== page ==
The first test flight of a prototype space plane has been hailed a success – despite it skidding off the runway on landing.
Everything was going smoothly for Sierra Nevada Corp’s Dream Chaser until one of its wheels failed to drop down on landing.
It is one of three space taxis under development in partnership with Nasa to fly astronauts to the International Space Station following the retirement of the shuttles in 2011.
Competitors Space Exploration Technologies and Boeing are working on seven-person capsules that return to Earth via parachutes.
However Sierra Nevada’s Dream Chaser resembles a miniature space shuttle with wings to glide down for a runway landing.
The company took a significant step toward proving Dream Chaser can fly with its first unmanned glide test at Edwards Air Force Base in Mojave, California, on Saturday.
A full-size Dream Chaser model was carried to an altitude of about 12,500ft by a heavy-lift helicopter and released for a minute-long glide back to the runway.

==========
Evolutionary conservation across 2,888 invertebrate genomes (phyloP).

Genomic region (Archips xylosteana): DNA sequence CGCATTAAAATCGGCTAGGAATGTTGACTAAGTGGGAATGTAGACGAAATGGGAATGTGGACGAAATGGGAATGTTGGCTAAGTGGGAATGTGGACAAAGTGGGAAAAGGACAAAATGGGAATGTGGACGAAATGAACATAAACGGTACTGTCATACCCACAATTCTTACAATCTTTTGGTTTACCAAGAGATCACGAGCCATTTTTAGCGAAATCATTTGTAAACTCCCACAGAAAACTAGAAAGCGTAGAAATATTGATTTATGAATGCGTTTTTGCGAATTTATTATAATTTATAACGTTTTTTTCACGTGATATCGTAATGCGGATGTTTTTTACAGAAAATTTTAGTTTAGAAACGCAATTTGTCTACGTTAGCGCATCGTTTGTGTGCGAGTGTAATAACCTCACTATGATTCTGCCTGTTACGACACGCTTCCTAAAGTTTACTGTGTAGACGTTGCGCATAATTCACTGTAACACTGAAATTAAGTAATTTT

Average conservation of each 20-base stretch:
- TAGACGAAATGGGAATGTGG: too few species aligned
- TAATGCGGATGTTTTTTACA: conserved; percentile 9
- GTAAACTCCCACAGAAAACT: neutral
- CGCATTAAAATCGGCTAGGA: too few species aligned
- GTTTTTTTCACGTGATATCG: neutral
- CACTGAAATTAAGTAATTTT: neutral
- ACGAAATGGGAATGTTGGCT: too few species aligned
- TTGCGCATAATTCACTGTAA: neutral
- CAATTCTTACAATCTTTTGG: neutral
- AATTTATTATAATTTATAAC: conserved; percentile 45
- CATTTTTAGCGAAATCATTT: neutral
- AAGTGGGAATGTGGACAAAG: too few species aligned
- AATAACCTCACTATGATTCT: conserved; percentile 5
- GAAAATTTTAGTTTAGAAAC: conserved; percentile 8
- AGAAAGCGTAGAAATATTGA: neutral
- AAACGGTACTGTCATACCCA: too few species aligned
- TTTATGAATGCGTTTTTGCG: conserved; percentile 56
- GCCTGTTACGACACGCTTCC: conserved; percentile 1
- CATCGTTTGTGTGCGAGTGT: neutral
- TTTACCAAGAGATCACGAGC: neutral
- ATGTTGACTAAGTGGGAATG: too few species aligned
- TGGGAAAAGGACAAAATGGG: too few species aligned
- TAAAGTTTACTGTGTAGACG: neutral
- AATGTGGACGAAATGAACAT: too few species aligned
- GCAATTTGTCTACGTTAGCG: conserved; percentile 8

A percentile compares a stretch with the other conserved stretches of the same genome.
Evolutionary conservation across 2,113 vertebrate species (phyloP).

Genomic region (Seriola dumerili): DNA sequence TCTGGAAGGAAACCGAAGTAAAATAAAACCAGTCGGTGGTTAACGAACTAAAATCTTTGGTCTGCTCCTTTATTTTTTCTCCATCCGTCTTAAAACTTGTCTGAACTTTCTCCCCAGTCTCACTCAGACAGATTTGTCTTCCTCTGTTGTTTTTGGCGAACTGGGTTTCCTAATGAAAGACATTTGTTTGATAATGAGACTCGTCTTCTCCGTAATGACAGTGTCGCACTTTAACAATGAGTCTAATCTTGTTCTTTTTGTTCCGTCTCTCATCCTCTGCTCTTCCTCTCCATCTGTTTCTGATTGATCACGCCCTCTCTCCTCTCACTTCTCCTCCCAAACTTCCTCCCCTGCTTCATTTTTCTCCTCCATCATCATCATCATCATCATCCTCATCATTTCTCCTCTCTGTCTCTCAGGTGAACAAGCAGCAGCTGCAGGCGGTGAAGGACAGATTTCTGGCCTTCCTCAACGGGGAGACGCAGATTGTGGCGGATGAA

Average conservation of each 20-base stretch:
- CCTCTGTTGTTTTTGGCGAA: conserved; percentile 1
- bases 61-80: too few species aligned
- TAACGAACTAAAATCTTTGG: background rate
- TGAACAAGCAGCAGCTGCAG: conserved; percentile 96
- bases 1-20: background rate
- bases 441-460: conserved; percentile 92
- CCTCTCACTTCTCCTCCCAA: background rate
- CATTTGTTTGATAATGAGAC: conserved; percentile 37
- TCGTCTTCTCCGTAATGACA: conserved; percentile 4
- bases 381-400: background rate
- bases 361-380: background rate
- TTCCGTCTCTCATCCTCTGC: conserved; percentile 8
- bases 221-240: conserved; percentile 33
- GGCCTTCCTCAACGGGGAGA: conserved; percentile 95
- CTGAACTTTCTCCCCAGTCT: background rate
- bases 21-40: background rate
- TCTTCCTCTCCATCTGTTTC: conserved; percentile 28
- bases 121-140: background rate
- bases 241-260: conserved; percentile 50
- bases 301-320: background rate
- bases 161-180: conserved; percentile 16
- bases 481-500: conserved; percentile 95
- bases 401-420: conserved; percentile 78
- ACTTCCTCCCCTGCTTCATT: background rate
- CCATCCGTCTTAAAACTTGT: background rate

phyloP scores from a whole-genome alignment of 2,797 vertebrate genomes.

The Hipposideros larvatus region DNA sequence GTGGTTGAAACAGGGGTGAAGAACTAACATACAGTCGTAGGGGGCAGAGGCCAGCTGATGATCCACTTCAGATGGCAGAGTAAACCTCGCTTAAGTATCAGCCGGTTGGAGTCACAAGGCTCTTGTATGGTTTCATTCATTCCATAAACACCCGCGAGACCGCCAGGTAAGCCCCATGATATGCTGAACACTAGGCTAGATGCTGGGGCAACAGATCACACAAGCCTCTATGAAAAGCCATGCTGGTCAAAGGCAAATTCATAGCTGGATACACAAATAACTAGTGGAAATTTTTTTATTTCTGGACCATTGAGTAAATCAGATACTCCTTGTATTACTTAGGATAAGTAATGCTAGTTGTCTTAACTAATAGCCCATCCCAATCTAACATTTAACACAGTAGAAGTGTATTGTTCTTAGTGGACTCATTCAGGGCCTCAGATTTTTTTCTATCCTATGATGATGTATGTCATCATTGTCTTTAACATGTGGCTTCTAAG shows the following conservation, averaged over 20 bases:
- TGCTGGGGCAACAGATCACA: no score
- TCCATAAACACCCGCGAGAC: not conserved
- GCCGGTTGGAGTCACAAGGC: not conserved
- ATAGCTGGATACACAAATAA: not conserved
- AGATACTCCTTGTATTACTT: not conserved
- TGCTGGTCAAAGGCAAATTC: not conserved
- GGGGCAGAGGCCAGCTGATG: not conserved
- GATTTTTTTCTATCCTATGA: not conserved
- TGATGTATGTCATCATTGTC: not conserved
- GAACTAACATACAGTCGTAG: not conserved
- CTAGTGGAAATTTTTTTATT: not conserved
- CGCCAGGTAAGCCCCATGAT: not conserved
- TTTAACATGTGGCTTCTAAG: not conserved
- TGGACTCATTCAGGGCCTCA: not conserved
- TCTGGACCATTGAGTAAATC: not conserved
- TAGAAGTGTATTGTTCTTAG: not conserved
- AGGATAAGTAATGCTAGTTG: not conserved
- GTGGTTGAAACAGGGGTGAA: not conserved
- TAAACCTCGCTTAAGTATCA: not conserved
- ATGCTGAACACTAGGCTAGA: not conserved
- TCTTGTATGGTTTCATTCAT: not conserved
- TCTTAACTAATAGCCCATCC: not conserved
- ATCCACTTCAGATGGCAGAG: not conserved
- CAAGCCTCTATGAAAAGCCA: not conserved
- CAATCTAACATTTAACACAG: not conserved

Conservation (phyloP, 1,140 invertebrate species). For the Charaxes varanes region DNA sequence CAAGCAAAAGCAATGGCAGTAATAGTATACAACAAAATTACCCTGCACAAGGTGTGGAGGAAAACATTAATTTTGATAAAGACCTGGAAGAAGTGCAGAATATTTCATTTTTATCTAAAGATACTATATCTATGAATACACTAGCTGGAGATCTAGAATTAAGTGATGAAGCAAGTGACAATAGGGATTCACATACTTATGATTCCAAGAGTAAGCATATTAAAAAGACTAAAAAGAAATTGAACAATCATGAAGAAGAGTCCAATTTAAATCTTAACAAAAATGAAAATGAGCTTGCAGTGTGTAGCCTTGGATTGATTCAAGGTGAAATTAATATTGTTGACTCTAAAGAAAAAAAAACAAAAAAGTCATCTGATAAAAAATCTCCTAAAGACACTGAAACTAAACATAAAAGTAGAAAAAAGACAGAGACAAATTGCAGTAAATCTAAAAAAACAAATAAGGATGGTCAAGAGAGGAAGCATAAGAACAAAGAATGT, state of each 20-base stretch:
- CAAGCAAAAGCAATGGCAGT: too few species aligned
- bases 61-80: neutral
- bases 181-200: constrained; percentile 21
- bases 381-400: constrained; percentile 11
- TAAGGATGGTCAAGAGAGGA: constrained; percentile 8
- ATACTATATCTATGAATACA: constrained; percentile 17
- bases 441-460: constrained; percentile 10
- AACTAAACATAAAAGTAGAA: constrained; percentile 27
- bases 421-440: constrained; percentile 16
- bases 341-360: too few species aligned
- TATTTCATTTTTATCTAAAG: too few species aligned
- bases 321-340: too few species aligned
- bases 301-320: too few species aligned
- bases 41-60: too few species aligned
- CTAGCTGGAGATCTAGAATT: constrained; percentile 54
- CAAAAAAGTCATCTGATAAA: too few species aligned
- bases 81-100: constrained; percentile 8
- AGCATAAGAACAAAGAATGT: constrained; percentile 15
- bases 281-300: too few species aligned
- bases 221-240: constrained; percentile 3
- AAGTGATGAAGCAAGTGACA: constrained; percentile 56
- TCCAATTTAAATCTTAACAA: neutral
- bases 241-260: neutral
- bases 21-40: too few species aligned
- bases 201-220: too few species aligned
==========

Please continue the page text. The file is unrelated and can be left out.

“The first thing we needed to do was find out ‘Does this shape, does this type of vehicle actually fly? Is it air-worthy?’,” Sierra Nevada Vice President Mark Sirangelo said.
“Although all the computer modeling and the simulations told us it was, there had not been a lifting body of this type flown since the 1970s.”
After being released, the autonomously controlled Dream Chaser successfully positioned itself for flight, flared its nose to slow for touchdown and settled on the runway.
However, one of the vehicle’s three landing gears did not deploy, causing the plane to skid off the landing strip and end up in the sand.
Engineers are still assessing how much damage was sustained but the crew cabin and onboard computers were unscathed.
Nasa hopes to buy rides commercially to carry its astronauts to the space station by 2017.